Researchers at the California Institute of Technology have shown that a person's enjoyment of wine can be heightened if they are simply told that it is an expensive one.
Click here to read the interesting article, this one from the BBC News in the United Kingdom. I heard about it on the radio as I drove home yesterday. And where did I hear about it in the first place? Twitter. I imagine it’s all over winedom by now.
I recommend you read the article if you haven’t already. Basically, volunteers in the Cal Tech experiment thought the wine they were told was more expensive was also better than the ones that were supposedly less expensive, even though the true prices were not as stated by the researchers.
This doesn’t surprise me in the least, however, and it also wouldn’t surprise me if I had been one of the volunteers and thought the “more expensive” wine was also the more enjoyable. I'm suggestible.
On the other hand, my rebellious nature could have emerged, leading me to declare that the more expensive wine was overpriced and the cheaper wine was a much better value, even perhaps being the better wine.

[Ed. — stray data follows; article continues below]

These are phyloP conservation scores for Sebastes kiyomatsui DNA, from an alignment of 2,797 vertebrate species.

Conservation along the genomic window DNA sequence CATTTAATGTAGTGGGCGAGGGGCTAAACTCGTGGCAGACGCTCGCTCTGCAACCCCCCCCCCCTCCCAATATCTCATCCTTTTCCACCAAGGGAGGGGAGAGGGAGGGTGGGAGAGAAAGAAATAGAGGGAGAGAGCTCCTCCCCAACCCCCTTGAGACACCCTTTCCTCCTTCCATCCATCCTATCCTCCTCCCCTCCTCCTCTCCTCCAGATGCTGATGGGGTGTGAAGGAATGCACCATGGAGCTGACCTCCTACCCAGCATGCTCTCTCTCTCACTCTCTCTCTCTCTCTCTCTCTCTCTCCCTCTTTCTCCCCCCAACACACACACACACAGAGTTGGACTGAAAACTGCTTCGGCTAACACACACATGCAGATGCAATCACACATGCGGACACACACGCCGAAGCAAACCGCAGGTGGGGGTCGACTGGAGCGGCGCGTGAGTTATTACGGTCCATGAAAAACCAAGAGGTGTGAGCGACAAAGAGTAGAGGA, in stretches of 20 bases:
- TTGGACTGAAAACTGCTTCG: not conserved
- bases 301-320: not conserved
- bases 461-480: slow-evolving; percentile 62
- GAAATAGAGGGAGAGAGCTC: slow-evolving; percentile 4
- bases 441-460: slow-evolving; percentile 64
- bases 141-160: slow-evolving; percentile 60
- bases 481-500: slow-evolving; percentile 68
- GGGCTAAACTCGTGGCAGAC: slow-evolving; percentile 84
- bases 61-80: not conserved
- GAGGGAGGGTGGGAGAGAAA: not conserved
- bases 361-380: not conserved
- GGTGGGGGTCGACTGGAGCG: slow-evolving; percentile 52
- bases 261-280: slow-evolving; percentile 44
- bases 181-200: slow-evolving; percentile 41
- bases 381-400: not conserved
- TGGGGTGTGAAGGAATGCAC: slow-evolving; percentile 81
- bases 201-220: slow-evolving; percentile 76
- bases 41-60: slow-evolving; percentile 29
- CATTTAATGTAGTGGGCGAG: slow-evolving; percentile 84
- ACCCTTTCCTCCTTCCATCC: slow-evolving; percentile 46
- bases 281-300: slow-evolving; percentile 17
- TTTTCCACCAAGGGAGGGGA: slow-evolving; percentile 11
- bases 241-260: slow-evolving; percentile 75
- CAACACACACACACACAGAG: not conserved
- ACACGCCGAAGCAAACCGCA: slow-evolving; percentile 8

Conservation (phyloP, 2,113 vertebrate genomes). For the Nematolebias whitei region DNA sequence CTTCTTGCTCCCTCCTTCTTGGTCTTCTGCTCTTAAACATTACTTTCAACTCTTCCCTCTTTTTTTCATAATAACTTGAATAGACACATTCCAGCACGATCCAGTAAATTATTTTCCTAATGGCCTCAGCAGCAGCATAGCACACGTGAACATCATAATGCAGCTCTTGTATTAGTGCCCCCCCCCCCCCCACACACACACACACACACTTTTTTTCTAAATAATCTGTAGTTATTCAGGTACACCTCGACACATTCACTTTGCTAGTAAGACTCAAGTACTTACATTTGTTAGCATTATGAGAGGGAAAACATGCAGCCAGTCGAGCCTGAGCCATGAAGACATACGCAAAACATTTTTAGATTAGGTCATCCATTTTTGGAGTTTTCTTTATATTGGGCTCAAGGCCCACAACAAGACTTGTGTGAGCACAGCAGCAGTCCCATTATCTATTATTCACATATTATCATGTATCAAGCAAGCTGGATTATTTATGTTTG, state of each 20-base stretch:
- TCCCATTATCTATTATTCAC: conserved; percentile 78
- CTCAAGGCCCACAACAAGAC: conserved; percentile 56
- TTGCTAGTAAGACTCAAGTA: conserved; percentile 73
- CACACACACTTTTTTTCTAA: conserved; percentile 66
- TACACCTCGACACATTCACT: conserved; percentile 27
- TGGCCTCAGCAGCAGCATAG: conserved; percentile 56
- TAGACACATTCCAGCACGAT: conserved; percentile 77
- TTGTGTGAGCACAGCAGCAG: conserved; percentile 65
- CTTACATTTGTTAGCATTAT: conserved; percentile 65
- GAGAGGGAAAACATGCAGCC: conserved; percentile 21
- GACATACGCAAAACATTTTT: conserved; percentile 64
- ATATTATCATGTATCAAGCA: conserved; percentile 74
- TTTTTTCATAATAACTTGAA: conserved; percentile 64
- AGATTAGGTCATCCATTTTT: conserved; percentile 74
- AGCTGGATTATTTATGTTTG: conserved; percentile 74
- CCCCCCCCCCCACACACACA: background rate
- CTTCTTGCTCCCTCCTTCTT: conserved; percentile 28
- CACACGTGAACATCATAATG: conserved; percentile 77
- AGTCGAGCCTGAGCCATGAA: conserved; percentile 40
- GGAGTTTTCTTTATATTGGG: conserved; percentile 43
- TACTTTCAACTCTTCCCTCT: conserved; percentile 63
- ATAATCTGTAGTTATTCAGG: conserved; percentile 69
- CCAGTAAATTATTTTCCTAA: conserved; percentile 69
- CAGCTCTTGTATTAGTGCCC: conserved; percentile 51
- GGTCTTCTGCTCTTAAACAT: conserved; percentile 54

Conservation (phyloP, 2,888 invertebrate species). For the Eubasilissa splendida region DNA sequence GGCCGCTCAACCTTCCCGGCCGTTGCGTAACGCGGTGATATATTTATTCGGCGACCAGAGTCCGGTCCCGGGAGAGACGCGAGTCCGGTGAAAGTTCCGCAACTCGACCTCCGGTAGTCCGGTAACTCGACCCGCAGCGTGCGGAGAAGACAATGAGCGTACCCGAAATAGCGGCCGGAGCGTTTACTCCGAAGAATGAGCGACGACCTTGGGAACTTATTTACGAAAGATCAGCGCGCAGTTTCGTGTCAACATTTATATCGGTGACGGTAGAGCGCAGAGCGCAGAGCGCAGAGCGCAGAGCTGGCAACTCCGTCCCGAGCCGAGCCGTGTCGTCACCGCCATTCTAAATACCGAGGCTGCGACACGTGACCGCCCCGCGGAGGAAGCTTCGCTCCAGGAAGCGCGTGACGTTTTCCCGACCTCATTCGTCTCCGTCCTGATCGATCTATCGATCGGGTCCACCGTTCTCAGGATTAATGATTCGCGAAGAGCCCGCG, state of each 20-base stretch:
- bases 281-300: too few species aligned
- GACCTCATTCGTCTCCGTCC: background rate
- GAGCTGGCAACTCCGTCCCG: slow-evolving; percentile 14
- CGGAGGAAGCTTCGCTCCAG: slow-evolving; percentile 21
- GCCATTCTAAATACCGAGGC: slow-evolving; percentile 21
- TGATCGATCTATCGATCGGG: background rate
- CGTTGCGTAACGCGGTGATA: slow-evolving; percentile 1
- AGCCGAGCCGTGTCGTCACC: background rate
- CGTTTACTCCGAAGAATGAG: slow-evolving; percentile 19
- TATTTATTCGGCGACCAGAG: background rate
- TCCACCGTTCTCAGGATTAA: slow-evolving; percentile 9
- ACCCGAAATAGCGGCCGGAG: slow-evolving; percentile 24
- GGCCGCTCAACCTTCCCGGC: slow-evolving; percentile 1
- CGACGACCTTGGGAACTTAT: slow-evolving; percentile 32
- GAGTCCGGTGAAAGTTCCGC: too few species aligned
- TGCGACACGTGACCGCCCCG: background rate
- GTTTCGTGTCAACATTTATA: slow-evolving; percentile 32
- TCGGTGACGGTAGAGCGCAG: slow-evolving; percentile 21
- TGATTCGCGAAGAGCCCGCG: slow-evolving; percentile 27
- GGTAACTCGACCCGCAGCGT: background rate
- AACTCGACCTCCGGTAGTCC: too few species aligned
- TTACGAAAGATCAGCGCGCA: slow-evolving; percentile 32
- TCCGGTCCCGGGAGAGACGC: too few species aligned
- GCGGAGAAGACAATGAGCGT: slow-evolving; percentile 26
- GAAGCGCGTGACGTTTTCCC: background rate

Either way, however, it would have been my mind, rather than my taste buds and nose that was talking.
So often we believe what we want to believe, despite what our senses (including the sixth one, common) is telling us. We justify and rationalize. Marketing people know that full well, which is why the prices of certain items are way out of proportion to what it actually costs to produce them. When it comes to these types of products, they know that it is not the senses that have to be satisfied, but the mind.
How do you think you would have fared in this experiment? Or how do you fare in real life? Do preconceived judgments arise from your expectations? I know that happens to me.
Consider though, what exactly does it mean if we are pleased with something even though we’ve been unknowingly hoodwinked, like those volunteers in the experiment? Is ignorance bliss? That’s some food (or wine) for thought.